|Catching bottom fish around structure is often harder than it looks. Scoring consistently, especially with bigger fish, requires a lot of thought and some knowledge of precision anchoring. Just recently, Captain Dennis Forgione and I were targeting black grouper along a reef in the Bahamas. After losing a few big fish to the rugged bottom, it became obvious that we had to modify our tactics.
So we pulled anchor and idled around until we found a large, sandy patch between sections of the reef. We then re-anchored so that the boat would sit directly over the sand. With the closest piece of reef now 50 feet behind us, we resumed chumming to rally the yellowtail snapper and baitfish. Our plan was simple: Let the chum draw in schools of yellowtail and other fish, creating a frenzy of activity that would ultimately attract large grouper from their lairs and onto the sand. If we hooked up, we’d have a fighting chance of turning the fish with our 30- and 50-pound stand-up tackle before it could power back to the reef.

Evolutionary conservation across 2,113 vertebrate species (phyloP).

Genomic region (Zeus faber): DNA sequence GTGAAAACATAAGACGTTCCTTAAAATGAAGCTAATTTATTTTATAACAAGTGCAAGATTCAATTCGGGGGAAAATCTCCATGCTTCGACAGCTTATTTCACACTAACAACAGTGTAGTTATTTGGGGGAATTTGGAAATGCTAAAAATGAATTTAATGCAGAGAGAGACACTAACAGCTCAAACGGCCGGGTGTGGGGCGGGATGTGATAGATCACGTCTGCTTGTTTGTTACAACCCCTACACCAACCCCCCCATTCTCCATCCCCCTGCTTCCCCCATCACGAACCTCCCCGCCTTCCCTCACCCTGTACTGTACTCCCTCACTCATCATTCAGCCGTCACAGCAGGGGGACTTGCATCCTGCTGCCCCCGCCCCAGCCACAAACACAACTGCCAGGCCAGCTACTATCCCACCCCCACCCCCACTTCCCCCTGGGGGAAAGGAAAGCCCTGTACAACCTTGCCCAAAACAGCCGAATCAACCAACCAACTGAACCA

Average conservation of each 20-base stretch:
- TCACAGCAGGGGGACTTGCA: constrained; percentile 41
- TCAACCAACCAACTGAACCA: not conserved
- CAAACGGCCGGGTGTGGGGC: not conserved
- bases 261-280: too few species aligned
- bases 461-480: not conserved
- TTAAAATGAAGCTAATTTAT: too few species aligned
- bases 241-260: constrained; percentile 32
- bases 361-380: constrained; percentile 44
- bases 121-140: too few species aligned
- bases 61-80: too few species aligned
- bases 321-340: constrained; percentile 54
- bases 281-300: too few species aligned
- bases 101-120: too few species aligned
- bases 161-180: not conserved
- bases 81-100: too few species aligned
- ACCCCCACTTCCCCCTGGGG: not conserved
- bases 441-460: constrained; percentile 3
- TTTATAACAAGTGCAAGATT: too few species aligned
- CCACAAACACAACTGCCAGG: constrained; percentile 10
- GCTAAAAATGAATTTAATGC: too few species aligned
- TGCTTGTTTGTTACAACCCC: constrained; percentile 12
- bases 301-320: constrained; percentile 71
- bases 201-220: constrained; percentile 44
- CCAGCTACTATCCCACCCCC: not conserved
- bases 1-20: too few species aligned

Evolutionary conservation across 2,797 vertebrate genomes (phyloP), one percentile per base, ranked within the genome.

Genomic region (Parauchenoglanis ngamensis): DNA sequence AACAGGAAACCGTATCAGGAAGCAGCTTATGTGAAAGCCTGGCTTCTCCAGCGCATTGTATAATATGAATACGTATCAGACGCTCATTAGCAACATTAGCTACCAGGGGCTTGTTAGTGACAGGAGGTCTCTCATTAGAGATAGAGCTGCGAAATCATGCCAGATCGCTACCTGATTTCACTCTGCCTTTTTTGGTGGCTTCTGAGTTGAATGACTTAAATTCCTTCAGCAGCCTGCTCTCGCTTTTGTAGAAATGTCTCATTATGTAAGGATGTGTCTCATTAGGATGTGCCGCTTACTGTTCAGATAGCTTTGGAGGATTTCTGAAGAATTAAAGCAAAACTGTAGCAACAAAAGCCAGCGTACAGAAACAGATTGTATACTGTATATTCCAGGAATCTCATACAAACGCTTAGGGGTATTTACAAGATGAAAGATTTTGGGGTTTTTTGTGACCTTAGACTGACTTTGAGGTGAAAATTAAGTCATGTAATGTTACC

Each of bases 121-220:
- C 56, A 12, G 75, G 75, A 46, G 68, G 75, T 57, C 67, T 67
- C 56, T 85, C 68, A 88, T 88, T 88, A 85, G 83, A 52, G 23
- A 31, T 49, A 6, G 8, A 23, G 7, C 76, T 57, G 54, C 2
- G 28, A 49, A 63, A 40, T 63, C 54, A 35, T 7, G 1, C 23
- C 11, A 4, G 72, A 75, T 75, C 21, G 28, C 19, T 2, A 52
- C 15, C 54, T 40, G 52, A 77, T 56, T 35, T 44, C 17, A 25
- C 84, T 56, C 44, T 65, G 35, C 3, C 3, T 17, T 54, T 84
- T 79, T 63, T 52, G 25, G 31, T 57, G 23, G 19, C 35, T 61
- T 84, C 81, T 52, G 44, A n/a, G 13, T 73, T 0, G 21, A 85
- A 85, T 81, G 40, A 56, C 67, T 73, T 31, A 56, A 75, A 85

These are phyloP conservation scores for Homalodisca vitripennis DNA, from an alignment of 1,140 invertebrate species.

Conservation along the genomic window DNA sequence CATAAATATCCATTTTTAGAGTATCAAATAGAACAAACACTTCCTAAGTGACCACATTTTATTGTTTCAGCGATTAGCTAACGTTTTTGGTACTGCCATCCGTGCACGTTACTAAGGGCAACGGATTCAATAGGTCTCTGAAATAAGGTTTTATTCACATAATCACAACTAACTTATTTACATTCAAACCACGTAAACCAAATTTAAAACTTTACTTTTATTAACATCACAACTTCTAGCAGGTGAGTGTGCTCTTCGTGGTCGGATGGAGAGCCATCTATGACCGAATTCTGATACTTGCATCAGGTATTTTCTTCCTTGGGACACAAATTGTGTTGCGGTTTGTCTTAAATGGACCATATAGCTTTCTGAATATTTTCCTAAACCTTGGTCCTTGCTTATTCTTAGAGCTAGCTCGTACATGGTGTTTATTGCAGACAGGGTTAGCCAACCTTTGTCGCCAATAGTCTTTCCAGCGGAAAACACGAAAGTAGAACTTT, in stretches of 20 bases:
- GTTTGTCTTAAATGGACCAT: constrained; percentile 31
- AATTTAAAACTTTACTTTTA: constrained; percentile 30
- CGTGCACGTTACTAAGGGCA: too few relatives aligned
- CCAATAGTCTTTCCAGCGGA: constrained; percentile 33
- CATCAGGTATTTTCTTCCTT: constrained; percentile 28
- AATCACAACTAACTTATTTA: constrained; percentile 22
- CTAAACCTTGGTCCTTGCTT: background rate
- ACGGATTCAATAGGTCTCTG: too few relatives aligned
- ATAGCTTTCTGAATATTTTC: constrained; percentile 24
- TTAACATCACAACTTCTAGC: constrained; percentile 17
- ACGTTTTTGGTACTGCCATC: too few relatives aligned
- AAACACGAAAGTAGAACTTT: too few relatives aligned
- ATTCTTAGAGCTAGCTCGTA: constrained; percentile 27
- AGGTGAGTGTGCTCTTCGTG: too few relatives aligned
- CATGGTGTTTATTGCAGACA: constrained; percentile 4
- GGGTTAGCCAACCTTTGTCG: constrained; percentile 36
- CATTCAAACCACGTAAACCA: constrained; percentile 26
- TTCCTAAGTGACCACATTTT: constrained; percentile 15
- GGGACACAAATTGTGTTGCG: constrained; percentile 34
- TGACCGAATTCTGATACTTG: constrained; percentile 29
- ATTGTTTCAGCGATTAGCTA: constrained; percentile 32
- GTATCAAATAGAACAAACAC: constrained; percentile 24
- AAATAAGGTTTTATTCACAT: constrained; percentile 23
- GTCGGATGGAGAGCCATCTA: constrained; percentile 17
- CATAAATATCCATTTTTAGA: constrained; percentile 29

The tactic worked like a charm, and we succeeded in catching grouper up to 32 pounds that day. One week later, at that very same spot, Dennis bagged a 52-pounder, along with four mutton snapper between ten and 12 pounds!
Precision anchoring requires an understanding of how the wind and current will influence your position. As in the above example, it’s sometimes necessary to factor in the distance from the piece of structure you plan on fishing, as this extra room could help you land a big fish.